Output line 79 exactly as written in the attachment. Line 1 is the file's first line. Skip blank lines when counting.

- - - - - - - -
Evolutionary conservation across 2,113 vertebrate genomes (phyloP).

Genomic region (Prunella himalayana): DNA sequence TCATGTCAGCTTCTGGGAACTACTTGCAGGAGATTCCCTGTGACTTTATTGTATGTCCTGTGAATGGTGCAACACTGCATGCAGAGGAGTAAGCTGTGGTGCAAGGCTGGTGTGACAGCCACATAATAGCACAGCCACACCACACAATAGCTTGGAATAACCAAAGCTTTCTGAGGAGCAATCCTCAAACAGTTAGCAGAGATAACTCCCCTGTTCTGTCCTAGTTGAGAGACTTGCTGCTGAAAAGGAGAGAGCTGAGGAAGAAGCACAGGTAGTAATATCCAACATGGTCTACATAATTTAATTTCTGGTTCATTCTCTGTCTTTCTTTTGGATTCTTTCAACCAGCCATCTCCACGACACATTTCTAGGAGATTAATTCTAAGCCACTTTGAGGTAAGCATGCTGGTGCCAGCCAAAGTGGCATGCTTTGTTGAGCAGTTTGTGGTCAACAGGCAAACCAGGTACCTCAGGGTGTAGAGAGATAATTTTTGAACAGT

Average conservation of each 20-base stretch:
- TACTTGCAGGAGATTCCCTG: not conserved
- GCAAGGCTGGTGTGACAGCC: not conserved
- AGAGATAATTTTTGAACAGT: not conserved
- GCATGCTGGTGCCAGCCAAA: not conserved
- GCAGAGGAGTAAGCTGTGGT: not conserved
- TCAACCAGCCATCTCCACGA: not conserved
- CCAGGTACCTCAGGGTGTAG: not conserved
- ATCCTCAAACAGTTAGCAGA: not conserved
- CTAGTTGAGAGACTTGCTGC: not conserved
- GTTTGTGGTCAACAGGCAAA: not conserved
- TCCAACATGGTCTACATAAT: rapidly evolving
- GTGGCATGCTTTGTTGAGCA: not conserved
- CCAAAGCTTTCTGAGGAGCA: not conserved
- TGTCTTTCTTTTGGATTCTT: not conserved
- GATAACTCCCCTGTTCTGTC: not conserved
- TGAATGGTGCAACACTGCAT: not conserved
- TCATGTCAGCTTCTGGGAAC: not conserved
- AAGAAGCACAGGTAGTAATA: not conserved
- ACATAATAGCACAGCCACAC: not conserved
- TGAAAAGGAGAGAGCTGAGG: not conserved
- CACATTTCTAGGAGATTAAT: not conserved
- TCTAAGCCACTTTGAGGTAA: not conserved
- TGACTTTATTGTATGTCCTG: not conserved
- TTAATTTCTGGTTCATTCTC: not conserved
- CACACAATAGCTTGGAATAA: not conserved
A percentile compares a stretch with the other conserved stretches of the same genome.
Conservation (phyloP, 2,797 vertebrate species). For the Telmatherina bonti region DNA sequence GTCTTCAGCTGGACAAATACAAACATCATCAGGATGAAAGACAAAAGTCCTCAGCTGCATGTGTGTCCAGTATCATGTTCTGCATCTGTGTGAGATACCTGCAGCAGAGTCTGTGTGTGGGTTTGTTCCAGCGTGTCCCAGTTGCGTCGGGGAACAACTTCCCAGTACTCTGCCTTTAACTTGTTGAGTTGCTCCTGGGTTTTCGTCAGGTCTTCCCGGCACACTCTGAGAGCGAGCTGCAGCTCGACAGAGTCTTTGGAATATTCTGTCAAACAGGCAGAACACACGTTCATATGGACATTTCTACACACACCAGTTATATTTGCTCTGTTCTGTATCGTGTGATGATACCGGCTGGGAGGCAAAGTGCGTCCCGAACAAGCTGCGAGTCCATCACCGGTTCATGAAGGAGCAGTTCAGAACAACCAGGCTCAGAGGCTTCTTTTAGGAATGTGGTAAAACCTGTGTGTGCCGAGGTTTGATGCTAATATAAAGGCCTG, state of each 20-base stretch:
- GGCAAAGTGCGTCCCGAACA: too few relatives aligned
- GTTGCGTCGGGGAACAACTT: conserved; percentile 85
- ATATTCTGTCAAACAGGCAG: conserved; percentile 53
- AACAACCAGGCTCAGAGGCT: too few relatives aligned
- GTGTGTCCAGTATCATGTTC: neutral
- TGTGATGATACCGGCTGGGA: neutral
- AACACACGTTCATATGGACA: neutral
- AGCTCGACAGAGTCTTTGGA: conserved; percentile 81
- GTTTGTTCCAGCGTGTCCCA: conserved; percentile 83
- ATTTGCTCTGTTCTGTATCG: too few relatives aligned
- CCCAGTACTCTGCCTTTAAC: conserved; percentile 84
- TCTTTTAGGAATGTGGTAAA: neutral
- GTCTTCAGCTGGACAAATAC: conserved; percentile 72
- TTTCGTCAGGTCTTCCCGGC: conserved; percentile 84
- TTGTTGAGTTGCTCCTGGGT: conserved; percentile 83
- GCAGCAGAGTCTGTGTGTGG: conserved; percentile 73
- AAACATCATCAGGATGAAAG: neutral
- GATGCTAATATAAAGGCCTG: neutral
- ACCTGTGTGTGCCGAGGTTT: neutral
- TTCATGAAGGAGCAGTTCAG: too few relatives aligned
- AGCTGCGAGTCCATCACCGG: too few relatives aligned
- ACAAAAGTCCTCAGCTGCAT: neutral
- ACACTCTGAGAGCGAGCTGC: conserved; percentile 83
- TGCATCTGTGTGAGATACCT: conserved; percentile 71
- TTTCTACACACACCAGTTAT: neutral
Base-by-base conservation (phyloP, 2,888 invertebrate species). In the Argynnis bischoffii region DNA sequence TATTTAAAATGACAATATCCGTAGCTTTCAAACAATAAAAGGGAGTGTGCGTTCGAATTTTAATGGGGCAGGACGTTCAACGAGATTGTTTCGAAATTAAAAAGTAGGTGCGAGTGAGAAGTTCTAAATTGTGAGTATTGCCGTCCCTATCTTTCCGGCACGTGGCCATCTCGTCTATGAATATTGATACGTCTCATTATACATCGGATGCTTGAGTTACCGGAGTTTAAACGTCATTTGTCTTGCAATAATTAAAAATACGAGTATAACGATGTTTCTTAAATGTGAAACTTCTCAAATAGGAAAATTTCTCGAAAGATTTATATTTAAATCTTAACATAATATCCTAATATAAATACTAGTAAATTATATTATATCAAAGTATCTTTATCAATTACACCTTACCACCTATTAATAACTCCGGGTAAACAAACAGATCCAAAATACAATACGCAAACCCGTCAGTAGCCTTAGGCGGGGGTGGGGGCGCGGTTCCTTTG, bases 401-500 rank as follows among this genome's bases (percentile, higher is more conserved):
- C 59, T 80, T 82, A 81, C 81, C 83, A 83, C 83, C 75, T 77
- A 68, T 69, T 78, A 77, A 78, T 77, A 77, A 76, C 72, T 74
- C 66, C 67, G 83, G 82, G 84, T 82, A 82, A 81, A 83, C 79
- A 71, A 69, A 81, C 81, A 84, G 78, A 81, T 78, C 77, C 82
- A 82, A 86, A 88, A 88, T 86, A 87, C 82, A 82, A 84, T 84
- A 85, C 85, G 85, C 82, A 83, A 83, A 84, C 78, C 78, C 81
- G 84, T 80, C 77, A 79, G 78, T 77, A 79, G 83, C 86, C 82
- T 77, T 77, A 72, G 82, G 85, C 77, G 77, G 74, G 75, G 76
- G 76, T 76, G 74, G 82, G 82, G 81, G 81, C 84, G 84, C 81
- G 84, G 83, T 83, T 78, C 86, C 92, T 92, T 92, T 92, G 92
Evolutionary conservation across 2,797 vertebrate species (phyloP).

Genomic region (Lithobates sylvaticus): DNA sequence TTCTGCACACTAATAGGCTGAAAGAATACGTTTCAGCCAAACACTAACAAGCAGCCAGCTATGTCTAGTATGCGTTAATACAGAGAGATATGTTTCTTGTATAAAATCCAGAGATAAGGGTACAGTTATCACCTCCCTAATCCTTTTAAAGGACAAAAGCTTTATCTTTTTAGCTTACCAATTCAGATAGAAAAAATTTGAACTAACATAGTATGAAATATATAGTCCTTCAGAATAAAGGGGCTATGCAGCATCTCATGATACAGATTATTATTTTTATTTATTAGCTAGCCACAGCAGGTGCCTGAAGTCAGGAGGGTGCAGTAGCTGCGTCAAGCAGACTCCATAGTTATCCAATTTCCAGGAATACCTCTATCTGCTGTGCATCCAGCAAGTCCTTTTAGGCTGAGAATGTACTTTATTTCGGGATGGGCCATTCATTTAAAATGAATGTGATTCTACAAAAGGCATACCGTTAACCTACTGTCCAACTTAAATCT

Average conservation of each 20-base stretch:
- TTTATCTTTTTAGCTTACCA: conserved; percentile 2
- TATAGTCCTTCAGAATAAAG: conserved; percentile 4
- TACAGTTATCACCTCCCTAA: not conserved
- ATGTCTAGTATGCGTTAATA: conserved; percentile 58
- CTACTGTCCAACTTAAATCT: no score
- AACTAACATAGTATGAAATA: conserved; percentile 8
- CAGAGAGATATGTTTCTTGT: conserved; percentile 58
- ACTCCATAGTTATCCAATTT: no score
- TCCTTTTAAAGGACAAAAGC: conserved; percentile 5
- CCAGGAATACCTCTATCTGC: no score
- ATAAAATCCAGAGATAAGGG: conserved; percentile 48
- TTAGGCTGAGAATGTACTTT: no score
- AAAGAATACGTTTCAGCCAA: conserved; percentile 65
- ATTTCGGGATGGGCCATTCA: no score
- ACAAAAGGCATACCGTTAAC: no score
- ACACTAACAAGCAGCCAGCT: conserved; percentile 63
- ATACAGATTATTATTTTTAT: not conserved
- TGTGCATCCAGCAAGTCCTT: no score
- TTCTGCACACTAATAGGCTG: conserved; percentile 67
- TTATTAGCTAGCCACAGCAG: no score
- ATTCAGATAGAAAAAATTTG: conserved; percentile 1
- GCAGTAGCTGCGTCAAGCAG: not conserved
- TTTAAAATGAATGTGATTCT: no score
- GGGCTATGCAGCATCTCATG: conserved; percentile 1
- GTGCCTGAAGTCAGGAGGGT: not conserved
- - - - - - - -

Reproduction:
- CCAGGAATACCTCTATCTGC: no score